We, the Drowned
Carsten Jensen, translated from the Danish by Charlotte Barslund with Emma Ryder
Houghton Mifflin Harcourt: 675 pp., $28
Seafaring literature often trades on a sense of freedom and daring deeds. After all, the ocean has long been a symbol of the possibility for adventure and a better life, even if it has also been the source of great tragedy. In Danish author Carsten Jensen's epic novel "We, the Drowned," these themes are accompanied by a strong sense of the peculiarities of human nature. This first novel by a noted journalist chronicles the lives of the fisherfolk of Marstal, Denmark, from the late 1800s through World War II. Based on historical fact, "We, the Drowned" skillfully recounts large- and small-scale events, including a harrowing voyage in the South Pacific under a mad captain and a detailed account of the cruelties of an abusive teacher whose actions will mold the next generation of sailors.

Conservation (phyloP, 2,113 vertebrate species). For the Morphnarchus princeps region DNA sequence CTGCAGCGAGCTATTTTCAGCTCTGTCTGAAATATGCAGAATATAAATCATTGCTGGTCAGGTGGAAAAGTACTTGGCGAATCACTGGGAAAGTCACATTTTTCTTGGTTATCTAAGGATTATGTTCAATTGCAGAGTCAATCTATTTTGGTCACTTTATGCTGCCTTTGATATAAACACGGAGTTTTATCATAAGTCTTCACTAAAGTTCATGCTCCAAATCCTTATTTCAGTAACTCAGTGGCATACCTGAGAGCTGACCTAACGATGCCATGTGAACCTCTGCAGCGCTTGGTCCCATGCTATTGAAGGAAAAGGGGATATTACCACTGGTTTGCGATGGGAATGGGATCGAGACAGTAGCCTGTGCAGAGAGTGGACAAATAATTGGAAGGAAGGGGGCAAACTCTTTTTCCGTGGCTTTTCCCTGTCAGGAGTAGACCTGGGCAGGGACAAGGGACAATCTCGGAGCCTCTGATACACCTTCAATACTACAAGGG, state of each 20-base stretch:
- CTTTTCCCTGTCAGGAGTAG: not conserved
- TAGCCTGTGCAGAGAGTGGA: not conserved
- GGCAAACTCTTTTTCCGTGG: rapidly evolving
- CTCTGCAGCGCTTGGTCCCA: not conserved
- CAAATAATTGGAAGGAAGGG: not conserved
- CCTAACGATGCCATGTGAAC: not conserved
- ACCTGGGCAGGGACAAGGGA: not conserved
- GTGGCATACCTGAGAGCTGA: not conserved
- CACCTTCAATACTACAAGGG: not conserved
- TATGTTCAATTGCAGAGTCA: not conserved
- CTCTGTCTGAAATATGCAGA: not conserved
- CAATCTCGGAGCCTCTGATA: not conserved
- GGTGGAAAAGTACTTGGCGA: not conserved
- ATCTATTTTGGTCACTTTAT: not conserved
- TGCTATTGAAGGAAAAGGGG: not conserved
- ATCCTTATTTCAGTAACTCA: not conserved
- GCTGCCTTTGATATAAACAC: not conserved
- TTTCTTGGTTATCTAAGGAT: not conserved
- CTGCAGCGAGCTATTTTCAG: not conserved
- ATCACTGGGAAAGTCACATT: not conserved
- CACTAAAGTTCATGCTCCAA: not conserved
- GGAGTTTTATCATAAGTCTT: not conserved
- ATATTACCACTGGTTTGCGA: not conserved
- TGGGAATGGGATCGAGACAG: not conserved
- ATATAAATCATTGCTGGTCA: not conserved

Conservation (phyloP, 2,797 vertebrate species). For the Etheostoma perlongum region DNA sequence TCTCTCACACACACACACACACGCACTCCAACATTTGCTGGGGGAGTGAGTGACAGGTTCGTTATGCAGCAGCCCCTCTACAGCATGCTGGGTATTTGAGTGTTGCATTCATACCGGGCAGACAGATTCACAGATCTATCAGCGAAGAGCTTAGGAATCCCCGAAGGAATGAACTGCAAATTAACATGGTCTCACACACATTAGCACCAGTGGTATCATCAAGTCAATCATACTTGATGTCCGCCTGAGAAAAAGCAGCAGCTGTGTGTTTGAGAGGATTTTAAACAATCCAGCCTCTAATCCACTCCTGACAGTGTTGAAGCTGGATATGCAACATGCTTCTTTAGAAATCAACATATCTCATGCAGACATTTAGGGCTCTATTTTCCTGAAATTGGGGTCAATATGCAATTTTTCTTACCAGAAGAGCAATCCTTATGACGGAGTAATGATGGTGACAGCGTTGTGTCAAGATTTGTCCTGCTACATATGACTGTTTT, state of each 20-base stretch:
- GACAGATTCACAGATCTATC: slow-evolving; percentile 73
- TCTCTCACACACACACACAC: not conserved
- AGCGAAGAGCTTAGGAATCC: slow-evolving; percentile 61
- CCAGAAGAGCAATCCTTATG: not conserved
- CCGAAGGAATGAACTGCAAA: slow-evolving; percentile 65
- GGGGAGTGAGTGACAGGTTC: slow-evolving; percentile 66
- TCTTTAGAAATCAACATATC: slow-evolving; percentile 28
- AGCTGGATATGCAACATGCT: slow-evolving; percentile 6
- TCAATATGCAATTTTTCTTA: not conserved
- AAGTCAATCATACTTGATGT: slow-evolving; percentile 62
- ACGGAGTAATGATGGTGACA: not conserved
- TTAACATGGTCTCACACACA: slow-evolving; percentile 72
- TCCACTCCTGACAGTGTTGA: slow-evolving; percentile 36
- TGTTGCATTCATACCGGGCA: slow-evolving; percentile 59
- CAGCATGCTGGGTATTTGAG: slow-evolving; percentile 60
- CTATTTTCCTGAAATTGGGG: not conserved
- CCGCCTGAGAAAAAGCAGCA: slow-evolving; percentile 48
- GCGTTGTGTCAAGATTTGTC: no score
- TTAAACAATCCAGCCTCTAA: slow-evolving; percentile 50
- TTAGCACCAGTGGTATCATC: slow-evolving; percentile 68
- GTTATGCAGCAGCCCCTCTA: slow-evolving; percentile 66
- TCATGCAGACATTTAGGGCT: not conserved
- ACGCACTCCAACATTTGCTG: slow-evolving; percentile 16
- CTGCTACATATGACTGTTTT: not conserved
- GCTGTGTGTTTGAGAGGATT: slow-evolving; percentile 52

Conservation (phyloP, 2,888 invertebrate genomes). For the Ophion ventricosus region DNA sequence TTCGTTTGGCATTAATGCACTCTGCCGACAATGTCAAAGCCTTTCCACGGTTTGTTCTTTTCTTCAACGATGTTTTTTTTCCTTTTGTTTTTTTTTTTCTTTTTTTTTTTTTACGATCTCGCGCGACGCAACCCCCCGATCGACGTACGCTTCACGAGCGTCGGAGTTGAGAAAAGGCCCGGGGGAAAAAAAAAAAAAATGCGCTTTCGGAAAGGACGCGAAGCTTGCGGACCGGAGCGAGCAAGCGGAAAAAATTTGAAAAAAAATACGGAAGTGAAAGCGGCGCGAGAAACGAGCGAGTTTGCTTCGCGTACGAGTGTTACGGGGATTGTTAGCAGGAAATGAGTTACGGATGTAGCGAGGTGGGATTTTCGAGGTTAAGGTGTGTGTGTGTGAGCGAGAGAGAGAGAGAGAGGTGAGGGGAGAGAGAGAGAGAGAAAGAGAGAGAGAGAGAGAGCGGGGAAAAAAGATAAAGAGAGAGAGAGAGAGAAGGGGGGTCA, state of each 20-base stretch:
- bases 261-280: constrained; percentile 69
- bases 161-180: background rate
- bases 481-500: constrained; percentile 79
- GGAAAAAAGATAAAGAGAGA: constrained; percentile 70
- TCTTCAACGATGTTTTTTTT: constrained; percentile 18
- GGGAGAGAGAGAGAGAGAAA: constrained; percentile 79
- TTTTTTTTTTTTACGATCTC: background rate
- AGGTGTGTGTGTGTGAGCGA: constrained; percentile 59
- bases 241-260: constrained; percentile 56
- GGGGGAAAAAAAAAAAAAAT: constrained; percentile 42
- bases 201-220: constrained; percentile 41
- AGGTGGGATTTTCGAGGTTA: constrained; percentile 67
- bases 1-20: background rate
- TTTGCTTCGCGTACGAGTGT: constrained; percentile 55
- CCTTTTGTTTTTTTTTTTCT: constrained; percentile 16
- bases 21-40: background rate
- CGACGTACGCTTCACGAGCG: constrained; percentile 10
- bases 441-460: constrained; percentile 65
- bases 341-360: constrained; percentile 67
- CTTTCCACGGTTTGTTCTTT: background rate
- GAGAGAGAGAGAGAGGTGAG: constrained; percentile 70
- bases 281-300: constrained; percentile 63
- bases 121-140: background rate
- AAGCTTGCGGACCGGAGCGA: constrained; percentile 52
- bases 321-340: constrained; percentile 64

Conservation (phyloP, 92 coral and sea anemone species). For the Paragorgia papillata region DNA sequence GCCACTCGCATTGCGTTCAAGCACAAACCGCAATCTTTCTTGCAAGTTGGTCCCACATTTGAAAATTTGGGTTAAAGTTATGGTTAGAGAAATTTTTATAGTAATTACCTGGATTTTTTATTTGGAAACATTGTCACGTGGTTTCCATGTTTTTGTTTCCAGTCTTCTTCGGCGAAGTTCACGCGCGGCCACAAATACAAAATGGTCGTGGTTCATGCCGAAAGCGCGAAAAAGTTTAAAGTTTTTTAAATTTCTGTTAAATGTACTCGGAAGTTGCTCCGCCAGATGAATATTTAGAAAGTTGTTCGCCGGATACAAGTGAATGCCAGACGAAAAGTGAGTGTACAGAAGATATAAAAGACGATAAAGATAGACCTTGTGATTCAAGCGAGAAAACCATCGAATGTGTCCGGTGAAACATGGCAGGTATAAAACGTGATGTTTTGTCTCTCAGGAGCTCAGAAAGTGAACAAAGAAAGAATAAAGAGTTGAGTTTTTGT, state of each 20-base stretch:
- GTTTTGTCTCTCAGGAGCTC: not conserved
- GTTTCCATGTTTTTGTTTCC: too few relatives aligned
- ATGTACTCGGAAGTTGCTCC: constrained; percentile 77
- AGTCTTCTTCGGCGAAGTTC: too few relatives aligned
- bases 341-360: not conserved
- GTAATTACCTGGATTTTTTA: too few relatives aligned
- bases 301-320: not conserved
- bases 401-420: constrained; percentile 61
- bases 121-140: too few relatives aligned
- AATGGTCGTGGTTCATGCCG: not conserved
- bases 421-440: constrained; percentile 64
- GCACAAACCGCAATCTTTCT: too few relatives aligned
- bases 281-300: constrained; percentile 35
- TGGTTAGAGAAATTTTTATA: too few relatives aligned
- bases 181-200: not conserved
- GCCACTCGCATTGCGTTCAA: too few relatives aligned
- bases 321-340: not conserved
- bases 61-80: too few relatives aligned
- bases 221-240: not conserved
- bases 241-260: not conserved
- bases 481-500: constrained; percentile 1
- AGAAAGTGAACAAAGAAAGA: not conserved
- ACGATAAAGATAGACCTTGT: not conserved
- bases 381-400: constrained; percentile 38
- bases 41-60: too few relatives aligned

Some of the best scenes include realistic reportage of horrific naval battles, with no skimping on the details: "Ejnar saw a man's eye explode into a red mess and another man's skull torn off." However, the author is also able to delicately record the painful stop-start courtship between an old sailor and a young widow, writing, "They made love like two people who are tied to others and can only meet illicitly, briefly, and breathlessly. And that was indeed their situation: he was married to his old age, and she to her youth. The bridge where they were supposed to meet cracked the moment they stepped on it."